Vlad Popescu

Gene Cloning Lab

Reproductive cloning, or copying an entire organism, sounds like the fictitious narrative of a sci-fi movie, right? Well, it is said that sometimes reality far exceeds fiction and I can certainly subscribe to this belief after my molecular cloning laboratory. In this blog, I can’t wait to tell you all about it!


This experiment is integrated into the practical part of our “Genetics, Genomics, and Functional Genomics” course.

But you might be wondering what I have learned so far by participating in this course. Thus, here are some of my favorite topics that have been covered:

  • the molecular mechanisms of CRISPR/Cas9 genome editing 🧬
  • the most popular methods designed for studying our genome 🔬
  • the way we can transfect eukaryotic cells 🧫
  • how DNA replication, damage repair, and transcription reside in protein-DNA interaction 🧪
  • how we can identify the one who is guilty of a crime by analyzing the DNA isolated from an evidence sample collected from the crime scene and comparing it with the DNA fragments of multiple suspects 🔍
  • paternity testing 👨👦
  • DNA sequencing
  • the possibility of disease eradication 🦟


This course was held on our campus Flemingsberg, Huddinge, located in the southern part of Stockholm. Even though my daily journey to Huddinge proved to be quite exhausting and extremely long at times (especially when a snowstorm blocks all traffic in Stockholm), I was definitely enchanted by the beauty and size of the campus. It is absolutely gigantic! … so, get ready to use Google Maps A LOT!

There are a bunch of travel options you can choose from to get there but I strongly recommend taking the train as it’s the fastest way and because in most cases when I took the bus, I somehow ended up in the middle of the forest, having to walk quite a long way to the campus (the scenery was one of a kind, though!).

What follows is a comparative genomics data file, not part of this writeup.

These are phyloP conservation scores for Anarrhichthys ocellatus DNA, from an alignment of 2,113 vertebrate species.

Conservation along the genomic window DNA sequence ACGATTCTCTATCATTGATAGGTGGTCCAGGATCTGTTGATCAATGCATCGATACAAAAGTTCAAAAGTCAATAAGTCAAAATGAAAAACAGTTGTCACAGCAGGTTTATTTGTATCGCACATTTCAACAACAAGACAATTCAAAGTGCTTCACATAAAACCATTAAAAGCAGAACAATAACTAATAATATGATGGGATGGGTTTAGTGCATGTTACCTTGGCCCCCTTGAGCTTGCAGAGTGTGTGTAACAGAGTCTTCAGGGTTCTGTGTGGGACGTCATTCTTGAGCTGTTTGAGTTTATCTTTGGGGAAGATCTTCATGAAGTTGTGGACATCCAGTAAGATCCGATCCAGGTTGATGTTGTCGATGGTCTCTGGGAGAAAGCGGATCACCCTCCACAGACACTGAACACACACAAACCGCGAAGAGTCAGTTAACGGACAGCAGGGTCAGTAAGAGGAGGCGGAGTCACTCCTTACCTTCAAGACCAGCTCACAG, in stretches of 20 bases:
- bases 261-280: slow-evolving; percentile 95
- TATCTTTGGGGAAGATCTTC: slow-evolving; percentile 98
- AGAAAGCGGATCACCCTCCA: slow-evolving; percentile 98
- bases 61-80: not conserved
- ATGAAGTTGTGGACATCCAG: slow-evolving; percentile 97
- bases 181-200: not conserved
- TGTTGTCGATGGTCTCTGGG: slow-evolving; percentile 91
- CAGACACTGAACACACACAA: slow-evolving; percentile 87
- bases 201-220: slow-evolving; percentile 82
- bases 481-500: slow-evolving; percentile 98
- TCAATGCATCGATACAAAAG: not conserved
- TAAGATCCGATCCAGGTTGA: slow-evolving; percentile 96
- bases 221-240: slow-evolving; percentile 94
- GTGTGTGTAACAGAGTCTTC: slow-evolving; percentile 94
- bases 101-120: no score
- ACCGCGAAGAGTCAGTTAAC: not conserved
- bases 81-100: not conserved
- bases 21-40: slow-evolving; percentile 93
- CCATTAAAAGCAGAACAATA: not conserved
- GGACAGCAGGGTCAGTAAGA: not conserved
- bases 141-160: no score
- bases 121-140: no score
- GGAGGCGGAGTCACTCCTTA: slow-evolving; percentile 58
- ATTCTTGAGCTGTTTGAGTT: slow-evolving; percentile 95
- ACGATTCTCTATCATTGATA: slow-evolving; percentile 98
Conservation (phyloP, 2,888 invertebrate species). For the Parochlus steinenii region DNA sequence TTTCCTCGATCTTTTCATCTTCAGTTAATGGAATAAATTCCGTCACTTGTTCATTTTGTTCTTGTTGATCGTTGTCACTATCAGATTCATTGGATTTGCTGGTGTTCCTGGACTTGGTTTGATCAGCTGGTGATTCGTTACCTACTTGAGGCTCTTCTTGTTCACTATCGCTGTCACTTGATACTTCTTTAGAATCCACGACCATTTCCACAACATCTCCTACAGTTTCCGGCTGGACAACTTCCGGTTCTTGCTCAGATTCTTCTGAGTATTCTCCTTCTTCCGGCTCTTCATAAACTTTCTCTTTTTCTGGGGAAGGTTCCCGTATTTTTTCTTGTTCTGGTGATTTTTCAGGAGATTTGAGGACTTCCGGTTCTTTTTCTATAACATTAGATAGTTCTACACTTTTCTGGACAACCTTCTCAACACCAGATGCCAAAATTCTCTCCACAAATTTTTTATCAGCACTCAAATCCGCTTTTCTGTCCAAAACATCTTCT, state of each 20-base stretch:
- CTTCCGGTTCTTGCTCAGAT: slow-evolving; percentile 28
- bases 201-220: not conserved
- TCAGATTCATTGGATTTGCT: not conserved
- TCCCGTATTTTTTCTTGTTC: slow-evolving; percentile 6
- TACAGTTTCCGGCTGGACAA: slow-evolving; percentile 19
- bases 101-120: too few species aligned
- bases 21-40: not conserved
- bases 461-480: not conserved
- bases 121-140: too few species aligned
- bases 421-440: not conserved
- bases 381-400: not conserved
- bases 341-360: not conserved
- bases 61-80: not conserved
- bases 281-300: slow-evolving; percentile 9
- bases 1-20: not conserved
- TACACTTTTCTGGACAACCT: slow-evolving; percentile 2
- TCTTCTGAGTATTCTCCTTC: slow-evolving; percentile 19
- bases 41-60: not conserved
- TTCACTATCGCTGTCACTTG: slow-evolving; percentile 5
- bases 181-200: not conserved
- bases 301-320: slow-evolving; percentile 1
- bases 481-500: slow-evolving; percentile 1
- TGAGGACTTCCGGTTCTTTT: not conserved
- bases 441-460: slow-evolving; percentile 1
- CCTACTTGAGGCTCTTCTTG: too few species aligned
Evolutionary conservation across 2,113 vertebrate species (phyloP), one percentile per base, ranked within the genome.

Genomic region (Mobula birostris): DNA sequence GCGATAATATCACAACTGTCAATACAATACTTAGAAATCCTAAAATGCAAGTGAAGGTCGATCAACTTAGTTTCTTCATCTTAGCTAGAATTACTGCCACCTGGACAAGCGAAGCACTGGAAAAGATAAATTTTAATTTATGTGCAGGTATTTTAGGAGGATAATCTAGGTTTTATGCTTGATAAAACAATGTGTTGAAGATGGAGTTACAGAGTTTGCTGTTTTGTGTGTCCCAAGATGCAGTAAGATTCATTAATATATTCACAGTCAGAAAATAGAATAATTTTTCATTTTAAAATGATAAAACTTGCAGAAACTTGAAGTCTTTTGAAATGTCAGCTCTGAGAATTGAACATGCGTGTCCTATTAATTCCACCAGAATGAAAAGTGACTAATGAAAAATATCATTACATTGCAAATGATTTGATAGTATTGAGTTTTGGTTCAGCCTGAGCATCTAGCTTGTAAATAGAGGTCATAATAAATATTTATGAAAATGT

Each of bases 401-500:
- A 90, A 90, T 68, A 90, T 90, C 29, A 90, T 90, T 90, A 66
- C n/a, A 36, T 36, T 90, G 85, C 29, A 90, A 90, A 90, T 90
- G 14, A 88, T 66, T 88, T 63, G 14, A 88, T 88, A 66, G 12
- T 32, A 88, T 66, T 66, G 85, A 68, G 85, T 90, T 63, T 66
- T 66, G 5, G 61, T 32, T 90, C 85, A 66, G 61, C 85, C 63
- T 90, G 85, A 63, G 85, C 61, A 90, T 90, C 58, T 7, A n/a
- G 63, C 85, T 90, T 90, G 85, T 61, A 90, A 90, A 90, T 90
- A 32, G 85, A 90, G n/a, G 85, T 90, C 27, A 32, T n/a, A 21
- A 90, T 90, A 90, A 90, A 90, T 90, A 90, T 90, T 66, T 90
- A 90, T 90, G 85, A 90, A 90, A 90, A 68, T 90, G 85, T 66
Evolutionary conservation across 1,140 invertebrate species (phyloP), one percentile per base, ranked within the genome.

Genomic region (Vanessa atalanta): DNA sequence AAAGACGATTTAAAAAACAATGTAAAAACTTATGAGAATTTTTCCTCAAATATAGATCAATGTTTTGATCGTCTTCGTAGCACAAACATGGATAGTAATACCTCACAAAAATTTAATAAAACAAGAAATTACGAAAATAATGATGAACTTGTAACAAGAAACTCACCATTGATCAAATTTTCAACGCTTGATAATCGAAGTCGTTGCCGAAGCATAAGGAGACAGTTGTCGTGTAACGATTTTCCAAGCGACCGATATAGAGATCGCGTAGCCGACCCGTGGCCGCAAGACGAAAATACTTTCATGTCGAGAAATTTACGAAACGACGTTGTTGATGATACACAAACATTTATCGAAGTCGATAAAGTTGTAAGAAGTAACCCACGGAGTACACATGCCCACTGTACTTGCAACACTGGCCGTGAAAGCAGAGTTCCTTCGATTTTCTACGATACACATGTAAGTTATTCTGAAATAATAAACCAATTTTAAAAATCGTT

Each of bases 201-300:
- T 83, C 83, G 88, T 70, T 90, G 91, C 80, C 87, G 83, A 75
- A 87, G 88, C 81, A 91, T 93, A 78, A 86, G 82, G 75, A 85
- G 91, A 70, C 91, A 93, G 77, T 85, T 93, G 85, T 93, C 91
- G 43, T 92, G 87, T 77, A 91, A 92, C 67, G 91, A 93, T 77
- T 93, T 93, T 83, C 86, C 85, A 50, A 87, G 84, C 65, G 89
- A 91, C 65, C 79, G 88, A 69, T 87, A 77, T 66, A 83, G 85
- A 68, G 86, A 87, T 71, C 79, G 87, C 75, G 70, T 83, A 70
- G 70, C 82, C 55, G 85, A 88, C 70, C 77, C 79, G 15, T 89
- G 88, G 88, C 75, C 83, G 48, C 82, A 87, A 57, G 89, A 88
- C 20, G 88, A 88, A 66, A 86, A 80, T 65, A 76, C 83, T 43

Another safe alternative to travel between Solna and Flemingsberg is KI’s shuttle bus intended for students and staff at Karolinska Institutet. The commuter bus is eco-friendly, running solely on renewable fuel, and totally free for us!


The purpose of this experiment was to clone the ligand binding domain of the estrogen receptor alpha gene into different vectors. Thus, we began by extracting and purifying the RNA from MCF7 human carcinoma cell line with stable expression of the ERα gene. After isolating mRNA, we synthesized cDNA through a reverse transcription process using the reverse transcriptase enzyme along with some random hexamers. To amplify this specific DNA sequence, a polymerase chain reaction (PCR) was performed. Here, you will learn everything you need to know about DNA denaturation, the annealing of primers, and the role of Taq polymerase in elongation. Finally, we cloned the PCR product into 2 different plasmid vectors, pGEM-T Easy and pVP16. Then, E. coli bacteria were used with the aim of amplifying the ligated plasmids.

Check out the following pictures I took to familiarize yourself with the work that needs to be done in the laboratory.

Agarose gel containing DNA being observed in a UV transilluminator; Credits: Vlad Popescu

If you have any questions for me or ideas for new blogs, please feel free to contact me!

Emoji credits: All emojis are designed by OpenMoji – the open-source emoji and icon project. License: CC BY-SA 4.0; No changes have been made.

Vlad – Biomedicine (BSc)

Vlad – Biomedicine (BSc)

I'm Vlad, your Romanian blogger who comes from the very homeland of Dracula, Transylvania. While completing my first degree in International Business, I based my undergraduate thesis on the inconsistency of biological analogies in Economics. I began to study the genomes of ants and thus gravitate towards Biomedicine and KI. I chose Karolinska because of its academic and research excellence and because one day I wish to be able to make a difference in the field of Cancer Genetics. Visiting the remarkable collection of preserved medieval manuscripts from the Kungliga Biblioteket is on my bucket list.


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